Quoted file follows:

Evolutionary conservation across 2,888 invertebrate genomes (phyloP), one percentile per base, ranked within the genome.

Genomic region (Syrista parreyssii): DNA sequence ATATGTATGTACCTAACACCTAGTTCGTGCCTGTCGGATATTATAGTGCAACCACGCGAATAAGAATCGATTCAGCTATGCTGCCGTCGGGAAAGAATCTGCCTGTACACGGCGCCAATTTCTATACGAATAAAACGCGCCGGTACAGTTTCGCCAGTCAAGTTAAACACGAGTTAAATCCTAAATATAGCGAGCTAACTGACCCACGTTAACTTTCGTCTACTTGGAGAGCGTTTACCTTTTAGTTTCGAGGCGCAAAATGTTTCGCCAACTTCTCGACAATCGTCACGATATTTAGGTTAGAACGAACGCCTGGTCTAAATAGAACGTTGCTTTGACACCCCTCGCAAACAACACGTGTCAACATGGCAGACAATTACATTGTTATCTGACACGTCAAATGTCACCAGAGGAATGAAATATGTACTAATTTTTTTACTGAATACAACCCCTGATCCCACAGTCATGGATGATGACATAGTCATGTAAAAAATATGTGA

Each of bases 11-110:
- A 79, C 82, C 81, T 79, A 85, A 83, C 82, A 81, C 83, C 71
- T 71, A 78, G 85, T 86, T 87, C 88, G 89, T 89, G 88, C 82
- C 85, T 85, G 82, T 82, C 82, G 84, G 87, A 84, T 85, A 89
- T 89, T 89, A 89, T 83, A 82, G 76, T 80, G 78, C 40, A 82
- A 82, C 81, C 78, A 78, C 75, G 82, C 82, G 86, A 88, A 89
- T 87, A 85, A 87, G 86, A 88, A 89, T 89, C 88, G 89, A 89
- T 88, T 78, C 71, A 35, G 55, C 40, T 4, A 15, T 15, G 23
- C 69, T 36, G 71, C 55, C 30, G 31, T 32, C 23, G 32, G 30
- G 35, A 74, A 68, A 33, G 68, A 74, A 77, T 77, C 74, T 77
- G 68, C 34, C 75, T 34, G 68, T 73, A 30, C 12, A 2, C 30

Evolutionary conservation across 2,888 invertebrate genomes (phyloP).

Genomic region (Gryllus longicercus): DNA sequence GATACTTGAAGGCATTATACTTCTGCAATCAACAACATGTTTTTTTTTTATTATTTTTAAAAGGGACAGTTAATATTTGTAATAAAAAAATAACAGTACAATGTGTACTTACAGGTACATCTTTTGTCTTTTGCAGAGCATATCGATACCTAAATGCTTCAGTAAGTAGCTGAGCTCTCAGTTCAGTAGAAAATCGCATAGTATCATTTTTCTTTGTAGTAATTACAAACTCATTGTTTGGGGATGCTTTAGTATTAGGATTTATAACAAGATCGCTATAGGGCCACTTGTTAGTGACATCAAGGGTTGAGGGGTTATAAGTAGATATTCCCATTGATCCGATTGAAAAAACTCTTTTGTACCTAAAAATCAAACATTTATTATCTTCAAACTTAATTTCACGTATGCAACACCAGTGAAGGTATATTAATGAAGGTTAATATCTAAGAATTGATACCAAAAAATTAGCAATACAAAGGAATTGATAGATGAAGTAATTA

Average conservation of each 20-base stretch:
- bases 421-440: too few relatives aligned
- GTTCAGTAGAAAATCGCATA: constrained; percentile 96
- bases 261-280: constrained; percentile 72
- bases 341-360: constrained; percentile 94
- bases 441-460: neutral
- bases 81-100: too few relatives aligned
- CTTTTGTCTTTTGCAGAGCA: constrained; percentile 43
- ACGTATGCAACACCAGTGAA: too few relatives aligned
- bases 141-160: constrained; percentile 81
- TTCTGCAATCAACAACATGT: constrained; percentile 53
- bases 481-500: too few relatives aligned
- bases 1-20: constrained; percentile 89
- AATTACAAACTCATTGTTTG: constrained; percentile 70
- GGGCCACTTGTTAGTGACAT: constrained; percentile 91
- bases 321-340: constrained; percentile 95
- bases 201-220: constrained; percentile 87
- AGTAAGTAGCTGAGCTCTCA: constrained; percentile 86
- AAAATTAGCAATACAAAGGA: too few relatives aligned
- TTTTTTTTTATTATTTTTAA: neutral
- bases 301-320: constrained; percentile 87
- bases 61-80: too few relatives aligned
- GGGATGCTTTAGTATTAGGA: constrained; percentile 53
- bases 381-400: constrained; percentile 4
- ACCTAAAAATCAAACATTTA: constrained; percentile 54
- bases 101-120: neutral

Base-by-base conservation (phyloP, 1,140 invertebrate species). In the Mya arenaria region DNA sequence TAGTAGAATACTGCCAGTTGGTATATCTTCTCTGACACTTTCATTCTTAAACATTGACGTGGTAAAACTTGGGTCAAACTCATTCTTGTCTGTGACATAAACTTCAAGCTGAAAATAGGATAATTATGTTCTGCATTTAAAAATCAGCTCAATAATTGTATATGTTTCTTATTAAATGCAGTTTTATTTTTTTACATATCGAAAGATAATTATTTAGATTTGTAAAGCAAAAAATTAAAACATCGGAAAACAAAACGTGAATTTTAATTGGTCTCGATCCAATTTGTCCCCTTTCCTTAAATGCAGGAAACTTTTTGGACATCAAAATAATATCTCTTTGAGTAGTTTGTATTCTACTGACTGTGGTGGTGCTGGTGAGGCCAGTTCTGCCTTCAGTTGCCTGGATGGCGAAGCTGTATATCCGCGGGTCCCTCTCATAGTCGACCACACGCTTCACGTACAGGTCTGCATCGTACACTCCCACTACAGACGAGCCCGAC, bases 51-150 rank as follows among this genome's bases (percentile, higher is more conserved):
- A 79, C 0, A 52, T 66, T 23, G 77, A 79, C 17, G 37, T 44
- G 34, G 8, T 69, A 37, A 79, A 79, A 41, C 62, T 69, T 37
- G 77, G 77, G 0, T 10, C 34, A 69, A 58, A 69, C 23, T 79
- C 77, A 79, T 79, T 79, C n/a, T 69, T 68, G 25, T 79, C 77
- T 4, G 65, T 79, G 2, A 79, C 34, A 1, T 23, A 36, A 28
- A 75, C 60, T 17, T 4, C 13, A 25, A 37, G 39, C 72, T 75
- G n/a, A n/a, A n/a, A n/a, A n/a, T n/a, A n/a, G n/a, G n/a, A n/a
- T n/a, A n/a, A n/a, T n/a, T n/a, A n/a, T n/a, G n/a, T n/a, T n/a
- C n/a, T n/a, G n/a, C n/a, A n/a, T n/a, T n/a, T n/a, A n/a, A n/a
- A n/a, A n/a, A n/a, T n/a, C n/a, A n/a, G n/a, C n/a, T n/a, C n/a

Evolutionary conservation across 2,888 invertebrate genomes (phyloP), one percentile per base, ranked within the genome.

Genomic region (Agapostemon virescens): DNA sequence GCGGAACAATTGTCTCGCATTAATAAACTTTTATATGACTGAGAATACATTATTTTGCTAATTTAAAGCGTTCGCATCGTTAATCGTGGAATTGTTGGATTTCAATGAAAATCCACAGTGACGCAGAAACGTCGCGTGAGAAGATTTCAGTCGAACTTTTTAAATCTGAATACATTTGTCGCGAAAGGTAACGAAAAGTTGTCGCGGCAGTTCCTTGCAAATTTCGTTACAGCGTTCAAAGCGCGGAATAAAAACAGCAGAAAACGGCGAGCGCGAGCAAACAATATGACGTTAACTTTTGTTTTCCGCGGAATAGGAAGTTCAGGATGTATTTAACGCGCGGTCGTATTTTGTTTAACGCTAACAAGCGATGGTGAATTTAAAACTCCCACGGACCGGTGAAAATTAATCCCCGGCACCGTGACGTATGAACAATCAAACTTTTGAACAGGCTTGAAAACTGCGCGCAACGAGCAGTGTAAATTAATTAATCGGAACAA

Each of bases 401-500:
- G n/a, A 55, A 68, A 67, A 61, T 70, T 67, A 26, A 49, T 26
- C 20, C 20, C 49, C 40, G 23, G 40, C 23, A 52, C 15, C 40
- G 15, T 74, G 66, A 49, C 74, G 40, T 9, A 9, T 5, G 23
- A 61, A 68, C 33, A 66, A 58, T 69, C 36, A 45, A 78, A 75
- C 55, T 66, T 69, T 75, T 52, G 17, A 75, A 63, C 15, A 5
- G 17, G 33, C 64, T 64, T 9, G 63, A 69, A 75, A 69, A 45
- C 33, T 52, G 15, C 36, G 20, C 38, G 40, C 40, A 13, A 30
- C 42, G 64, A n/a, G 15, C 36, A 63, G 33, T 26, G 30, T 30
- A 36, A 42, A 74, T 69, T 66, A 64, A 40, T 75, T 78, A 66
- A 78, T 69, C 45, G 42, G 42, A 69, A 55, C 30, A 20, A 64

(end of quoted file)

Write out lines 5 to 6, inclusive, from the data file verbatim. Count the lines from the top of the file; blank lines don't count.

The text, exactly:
- T 71, A 78, G 85, T 86, T 87, C 88, G 89, T 89, G 88, C 82
- C 85, T 85, G 82, T 82, C 82, G 84, G 87, A 84, T 85, A 89